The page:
Investors are learning the difference between biotech and the tech industry, Kovacs points out. New technologies must undergo periods of trial and tribulation before being approved, and many new biotechnologies never make it to the approval stage. This creates a much longer business cycle than the tech industry and requires more capital before becoming cash-flow positive.

“Over the past 12 months, we have, unfortunately, seen a complete reversal of this investor enthusiasm for the biotech sector,” says Kovacs. “Valuations are now at all-time lows with many companies trading at or even below their cash balances. New equity offerings and IPOs have fallen off a cliff. The big question looming over the heads of biotech boards and management teams is, ‘How long will this last?’”

Shoreline Biosciences' CFO, Vanessa Jacoby, notices similar trends as well.“With the volatility of the market, I think capital is becoming sparser and you have to, again, navigate the trade-offs,” she tells Pharm Exec. “What is important to your organization? How do you focus? What are the products that are more likely to make it to the clinic, and what are the unmet needs that we’re trying to solve here?”

According to Jacoby, due to the volatility of the markets, CFOs are focused on making sure that their companies are well-resourced and can deliver the goals of the wider organization. Even if the markets become less volatile, those goals will remain the same.

She adds that the pandemic likely caused a good amount of capital to flood the industry. Over the past months, however, interests have changed, and she believes that many generalist investors have moved on to different sectors.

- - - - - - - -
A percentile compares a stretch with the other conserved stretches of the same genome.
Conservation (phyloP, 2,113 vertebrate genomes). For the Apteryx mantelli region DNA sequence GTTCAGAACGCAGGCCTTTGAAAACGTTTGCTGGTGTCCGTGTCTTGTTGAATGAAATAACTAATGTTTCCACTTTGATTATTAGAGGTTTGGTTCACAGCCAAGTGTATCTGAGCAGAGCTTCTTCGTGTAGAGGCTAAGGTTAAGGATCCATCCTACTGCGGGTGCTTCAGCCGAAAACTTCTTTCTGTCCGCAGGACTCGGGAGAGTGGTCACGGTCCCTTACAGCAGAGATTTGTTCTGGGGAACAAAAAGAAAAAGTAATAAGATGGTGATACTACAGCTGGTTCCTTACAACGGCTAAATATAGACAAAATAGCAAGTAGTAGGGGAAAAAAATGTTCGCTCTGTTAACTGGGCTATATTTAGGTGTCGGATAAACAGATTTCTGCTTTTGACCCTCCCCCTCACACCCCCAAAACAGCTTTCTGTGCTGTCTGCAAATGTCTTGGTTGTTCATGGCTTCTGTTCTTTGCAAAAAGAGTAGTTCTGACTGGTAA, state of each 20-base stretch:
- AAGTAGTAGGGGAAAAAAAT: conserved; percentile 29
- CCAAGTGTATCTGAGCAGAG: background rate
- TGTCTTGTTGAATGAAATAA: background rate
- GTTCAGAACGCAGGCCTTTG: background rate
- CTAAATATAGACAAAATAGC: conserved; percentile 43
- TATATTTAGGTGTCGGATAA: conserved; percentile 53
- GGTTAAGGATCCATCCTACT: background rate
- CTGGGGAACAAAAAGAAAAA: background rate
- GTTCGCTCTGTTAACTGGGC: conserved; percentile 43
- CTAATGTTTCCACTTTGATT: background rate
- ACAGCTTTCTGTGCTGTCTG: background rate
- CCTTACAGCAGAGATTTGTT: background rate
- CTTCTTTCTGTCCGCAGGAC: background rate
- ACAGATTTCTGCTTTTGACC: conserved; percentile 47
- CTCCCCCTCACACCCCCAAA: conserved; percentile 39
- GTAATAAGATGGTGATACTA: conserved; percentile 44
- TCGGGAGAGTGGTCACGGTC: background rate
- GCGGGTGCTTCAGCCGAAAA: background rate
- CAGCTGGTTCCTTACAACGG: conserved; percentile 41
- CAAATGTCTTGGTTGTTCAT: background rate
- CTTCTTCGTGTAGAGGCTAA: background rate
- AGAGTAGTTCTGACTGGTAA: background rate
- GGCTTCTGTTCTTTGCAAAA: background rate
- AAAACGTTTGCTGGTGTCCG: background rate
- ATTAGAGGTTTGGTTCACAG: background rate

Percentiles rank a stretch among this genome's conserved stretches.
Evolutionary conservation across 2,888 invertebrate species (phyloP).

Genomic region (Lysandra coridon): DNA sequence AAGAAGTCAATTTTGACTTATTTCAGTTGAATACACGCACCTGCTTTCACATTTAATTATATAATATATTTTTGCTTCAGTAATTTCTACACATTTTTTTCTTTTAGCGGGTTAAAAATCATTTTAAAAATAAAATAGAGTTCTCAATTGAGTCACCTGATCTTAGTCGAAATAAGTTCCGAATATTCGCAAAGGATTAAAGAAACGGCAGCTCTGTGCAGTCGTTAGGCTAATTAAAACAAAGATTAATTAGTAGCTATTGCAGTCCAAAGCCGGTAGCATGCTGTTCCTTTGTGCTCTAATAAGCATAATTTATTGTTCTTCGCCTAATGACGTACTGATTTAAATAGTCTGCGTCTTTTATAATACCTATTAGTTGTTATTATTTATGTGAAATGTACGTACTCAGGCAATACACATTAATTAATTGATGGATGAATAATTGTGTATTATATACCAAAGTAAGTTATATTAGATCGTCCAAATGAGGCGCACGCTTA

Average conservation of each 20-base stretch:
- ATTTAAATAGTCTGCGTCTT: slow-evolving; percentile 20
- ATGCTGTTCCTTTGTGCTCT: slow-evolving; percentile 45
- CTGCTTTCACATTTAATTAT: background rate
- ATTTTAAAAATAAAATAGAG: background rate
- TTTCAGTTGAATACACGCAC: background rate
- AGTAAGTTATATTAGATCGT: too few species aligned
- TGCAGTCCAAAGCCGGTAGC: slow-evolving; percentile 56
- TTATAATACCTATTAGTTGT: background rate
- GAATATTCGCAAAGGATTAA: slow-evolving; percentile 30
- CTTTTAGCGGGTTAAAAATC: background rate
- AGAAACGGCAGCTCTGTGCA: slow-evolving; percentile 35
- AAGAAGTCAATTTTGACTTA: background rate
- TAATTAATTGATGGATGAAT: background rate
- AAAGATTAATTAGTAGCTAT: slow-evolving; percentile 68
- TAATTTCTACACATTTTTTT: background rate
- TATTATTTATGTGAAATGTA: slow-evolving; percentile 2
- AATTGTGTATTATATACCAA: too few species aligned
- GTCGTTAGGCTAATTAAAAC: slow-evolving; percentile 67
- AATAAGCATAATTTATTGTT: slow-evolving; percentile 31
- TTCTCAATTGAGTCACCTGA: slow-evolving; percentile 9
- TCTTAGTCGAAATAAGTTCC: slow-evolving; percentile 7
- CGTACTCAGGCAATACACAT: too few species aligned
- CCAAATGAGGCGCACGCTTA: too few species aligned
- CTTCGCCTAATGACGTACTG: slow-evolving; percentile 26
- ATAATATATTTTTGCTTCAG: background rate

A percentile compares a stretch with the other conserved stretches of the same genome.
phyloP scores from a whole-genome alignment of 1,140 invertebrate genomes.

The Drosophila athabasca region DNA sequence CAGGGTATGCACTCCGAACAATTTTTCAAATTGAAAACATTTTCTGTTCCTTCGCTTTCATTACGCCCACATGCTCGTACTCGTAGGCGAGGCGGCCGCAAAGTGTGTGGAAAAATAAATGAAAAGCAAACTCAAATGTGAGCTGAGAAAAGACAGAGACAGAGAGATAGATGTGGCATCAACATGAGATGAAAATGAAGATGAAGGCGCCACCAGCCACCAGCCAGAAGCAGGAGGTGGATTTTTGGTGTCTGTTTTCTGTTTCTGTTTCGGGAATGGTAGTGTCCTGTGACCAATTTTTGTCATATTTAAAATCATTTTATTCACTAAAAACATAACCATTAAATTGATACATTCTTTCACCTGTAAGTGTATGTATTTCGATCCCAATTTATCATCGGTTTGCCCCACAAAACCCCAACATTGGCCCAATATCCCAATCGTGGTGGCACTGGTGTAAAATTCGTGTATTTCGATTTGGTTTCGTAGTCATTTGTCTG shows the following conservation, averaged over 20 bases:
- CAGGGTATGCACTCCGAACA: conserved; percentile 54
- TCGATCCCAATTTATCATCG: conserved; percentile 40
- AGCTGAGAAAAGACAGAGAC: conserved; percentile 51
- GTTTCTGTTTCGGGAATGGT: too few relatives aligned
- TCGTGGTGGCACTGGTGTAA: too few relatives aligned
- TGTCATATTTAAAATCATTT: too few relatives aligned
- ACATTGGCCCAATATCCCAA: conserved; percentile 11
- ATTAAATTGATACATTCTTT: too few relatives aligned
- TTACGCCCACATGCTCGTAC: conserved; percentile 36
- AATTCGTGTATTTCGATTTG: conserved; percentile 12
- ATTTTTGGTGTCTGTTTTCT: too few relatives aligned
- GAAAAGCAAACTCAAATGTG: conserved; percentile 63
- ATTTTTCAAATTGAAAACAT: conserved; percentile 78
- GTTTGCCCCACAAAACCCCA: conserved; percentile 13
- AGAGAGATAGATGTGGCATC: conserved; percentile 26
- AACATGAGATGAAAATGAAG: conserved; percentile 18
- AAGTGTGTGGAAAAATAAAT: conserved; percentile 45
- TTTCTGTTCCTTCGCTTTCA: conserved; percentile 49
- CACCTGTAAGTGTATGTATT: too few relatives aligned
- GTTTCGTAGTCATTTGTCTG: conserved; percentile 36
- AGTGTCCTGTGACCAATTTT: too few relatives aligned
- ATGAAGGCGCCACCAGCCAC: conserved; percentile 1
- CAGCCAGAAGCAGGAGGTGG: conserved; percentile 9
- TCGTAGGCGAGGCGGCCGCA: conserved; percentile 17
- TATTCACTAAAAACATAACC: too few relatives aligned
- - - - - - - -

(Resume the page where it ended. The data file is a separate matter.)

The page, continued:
“It’s a cyclical process,” says Jacoby. “You have a lot of resources, and then they decline, and you have to do the best that you can, always with the goal in mind to bring drugs to patients.”

Access to capital

Ryan describes the current market as the “steepest and longest bear market in biotech industry.” In June, she wrote that investors moved away from high-risk and slow-growth companies. As fears of a recession build, however, she predicts investors may return to the biotech sector and the growth it produces.

Kovacs also has noticed capital shifting away from riskier investments and moving toward more reliable, fixed-income ones.

“In this environment, a strong CFO needs to recognize the uncertainty of access to equity capital even with the achievement of successful business milestones,” he says.

Brown adds, “These past 12 to 24 months have been very interesting, for sure. We get banker presentations constantly trying to pitch their services.”

He describes 2021 and 2022 as “extremely challenging” for pharma and biotech companies. Organizations with a market cap less than $10 billion saw average stock price declines from 17% to 30%, while even companies valued at over $10 billion have seen negative returns on their stock.

“Because of that, I think the equity markets have been extremely challenging over the last year-and-a-half,” says Brown. “There are more public life sciences companies than there ever have been. There are more companies out there that are trying to secure capital for their various clinical trials and commercial needs. Stock prices are at all-time lows, with investors sitting on the sidelines not knowing where the bottom is.”